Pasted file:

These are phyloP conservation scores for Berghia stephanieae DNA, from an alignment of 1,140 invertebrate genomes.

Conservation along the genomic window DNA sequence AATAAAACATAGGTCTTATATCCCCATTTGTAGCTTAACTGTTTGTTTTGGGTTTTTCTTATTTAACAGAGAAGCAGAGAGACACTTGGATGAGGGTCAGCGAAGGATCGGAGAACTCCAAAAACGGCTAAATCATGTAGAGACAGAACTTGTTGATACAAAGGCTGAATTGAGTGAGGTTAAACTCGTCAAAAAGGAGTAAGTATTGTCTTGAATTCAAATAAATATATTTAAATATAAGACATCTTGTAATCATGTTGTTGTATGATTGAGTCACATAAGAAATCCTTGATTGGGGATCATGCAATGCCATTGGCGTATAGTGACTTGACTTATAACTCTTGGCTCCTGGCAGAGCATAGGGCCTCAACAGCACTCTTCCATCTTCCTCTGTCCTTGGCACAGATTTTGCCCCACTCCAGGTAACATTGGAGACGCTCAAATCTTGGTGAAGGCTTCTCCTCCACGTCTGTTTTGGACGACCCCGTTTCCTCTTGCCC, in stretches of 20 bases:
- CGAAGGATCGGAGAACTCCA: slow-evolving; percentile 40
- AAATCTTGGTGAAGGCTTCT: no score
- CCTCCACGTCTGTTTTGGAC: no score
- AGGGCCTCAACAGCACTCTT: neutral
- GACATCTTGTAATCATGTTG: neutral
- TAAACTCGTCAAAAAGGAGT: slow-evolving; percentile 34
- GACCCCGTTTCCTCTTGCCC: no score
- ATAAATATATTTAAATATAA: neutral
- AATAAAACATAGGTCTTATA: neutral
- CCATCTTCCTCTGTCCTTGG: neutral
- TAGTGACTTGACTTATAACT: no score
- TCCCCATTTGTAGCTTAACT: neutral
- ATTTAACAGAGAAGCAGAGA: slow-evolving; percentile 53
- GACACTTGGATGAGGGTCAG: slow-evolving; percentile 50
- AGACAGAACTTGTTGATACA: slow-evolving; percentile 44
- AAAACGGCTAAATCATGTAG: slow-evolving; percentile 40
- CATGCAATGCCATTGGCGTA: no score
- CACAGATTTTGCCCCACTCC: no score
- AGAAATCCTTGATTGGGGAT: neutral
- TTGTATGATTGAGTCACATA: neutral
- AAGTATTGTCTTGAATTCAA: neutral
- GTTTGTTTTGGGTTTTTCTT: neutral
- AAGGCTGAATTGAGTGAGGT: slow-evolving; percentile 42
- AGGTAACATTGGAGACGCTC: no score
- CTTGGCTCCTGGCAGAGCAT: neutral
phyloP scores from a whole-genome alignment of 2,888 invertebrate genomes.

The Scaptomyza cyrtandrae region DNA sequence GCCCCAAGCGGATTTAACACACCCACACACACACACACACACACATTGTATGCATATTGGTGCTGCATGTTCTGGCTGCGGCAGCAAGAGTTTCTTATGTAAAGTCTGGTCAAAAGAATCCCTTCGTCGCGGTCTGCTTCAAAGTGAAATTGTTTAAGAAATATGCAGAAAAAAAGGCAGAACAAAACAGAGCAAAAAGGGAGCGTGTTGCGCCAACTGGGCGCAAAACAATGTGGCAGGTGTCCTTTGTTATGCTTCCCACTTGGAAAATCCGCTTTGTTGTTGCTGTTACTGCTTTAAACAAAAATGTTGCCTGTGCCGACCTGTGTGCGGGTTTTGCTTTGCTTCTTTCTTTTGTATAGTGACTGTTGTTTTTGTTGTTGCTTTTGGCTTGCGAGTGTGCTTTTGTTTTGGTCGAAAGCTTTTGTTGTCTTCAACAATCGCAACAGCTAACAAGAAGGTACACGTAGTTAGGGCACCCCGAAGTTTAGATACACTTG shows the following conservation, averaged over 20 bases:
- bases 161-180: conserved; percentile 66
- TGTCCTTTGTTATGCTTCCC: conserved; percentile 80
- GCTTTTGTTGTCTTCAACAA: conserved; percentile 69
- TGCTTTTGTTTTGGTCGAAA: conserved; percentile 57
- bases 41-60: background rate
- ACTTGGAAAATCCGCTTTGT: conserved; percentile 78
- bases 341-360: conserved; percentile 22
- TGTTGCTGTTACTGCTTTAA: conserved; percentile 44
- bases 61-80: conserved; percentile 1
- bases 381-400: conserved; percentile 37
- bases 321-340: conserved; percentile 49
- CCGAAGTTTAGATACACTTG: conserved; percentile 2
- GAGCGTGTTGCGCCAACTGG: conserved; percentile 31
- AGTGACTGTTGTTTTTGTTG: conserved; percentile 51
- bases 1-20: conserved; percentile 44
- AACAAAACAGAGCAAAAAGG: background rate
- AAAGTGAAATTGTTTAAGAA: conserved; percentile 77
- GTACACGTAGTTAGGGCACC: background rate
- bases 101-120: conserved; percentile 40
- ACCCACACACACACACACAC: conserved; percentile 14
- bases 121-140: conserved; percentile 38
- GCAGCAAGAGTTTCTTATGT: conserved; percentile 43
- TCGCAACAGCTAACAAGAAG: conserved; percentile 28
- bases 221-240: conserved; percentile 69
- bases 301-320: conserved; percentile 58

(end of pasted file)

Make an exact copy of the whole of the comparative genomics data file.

These are phyloP conservation scores for Berghia stephanieae DNA, from an alignment of 1,140 invertebrate genomes.

Conservation along the genomic window DNA sequence AATAAAACATAGGTCTTATATCCCCATTTGTAGCTTAACTGTTTGTTTTGGGTTTTTCTTATTTAACAGAGAAGCAGAGAGACACTTGGATGAGGGTCAGCGAAGGATCGGAGAACTCCAAAAACGGCTAAATCATGTAGAGACAGAACTTGTTGATACAAAGGCTGAATTGAGTGAGGTTAAACTCGTCAAAAAGGAGTAAGTATTGTCTTGAATTCAAATAAATATATTTAAATATAAGACATCTTGTAATCATGTTGTTGTATGATTGAGTCACATAAGAAATCCTTGATTGGGGATCATGCAATGCCATTGGCGTATAGTGACTTGACTTATAACTCTTGGCTCCTGGCAGAGCATAGGGCCTCAACAGCACTCTTCCATCTTCCTCTGTCCTTGGCACAGATTTTGCCCCACTCCAGGTAACATTGGAGACGCTCAAATCTTGGTGAAGGCTTCTCCTCCACGTCTGTTTTGGACGACCCCGTTTCCTCTTGCCC, in stretches of 20 bases:
- CGAAGGATCGGAGAACTCCA: slow-evolving; percentile 40
- AAATCTTGGTGAAGGCTTCT: no score
- CCTCCACGTCTGTTTTGGAC: no score
- AGGGCCTCAACAGCACTCTT: neutral
- GACATCTTGTAATCATGTTG: neutral
- TAAACTCGTCAAAAAGGAGT: slow-evolving; percentile 34
- GACCCCGTTTCCTCTTGCCC: no score
- ATAAATATATTTAAATATAA: neutral
- AATAAAACATAGGTCTTATA: neutral
- CCATCTTCCTCTGTCCTTGG: neutral
- TAGTGACTTGACTTATAACT: no score
- TCCCCATTTGTAGCTTAACT: neutral
- ATTTAACAGAGAAGCAGAGA: slow-evolving; percentile 53
- GACACTTGGATGAGGGTCAG: slow-evolving; percentile 50
- AGACAGAACTTGTTGATACA: slow-evolving; percentile 44
- AAAACGGCTAAATCATGTAG: slow-evolving; percentile 40
- CATGCAATGCCATTGGCGTA: no score
- CACAGATTTTGCCCCACTCC: no score
- AGAAATCCTTGATTGGGGAT: neutral
- TTGTATGATTGAGTCACATA: neutral
- AAGTATTGTCTTGAATTCAA: neutral
- GTTTGTTTTGGGTTTTTCTT: neutral
- AAGGCTGAATTGAGTGAGGT: slow-evolving; percentile 42
- AGGTAACATTGGAGACGCTC: no score
- CTTGGCTCCTGGCAGAGCAT: neutral
phyloP scores from a whole-genome alignment of 2,888 invertebrate genomes.

The Scaptomyza cyrtandrae region DNA sequence GCCCCAAGCGGATTTAACACACCCACACACACACACACACACACATTGTATGCATATTGGTGCTGCATGTTCTGGCTGCGGCAGCAAGAGTTTCTTATGTAAAGTCTGGTCAAAAGAATCCCTTCGTCGCGGTCTGCTTCAAAGTGAAATTGTTTAAGAAATATGCAGAAAAAAAGGCAGAACAAAACAGAGCAAAAAGGGAGCGTGTTGCGCCAACTGGGCGCAAAACAATGTGGCAGGTGTCCTTTGTTATGCTTCCCACTTGGAAAATCCGCTTTGTTGTTGCTGTTACTGCTTTAAACAAAAATGTTGCCTGTGCCGACCTGTGTGCGGGTTTTGCTTTGCTTCTTTCTTTTGTATAGTGACTGTTGTTTTTGTTGTTGCTTTTGGCTTGCGAGTGTGCTTTTGTTTTGGTCGAAAGCTTTTGTTGTCTTCAACAATCGCAACAGCTAACAAGAAGGTACACGTAGTTAGGGCACCCCGAAGTTTAGATACACTTG shows the following conservation, averaged over 20 bases:
- bases 161-180: conserved; percentile 66
- TGTCCTTTGTTATGCTTCCC: conserved; percentile 80
- GCTTTTGTTGTCTTCAACAA: conserved; percentile 69
- TGCTTTTGTTTTGGTCGAAA: conserved; percentile 57
- bases 41-60: background rate
- ACTTGGAAAATCCGCTTTGT: conserved; percentile 78
- bases 341-360: conserved; percentile 22
- TGTTGCTGTTACTGCTTTAA: conserved; percentile 44
- bases 61-80: conserved; percentile 1
- bases 381-400: conserved; percentile 37
- bases 321-340: conserved; percentile 49
- CCGAAGTTTAGATACACTTG: conserved; percentile 2
- GAGCGTGTTGCGCCAACTGG: conserved; percentile 31
- AGTGACTGTTGTTTTTGTTG: conserved; percentile 51
- bases 1-20: conserved; percentile 44
- AACAAAACAGAGCAAAAAGG: background rate
- AAAGTGAAATTGTTTAAGAA: conserved; percentile 77
- GTACACGTAGTTAGGGCACC: background rate
- bases 101-120: conserved; percentile 40
- ACCCACACACACACACACAC: conserved; percentile 14
- bases 121-140: conserved; percentile 38
- GCAGCAAGAGTTTCTTATGT: conserved; percentile 43
- TCGCAACAGCTAACAAGAAG: conserved; percentile 28
- bases 221-240: conserved; percentile 69
- bases 301-320: conserved; percentile 58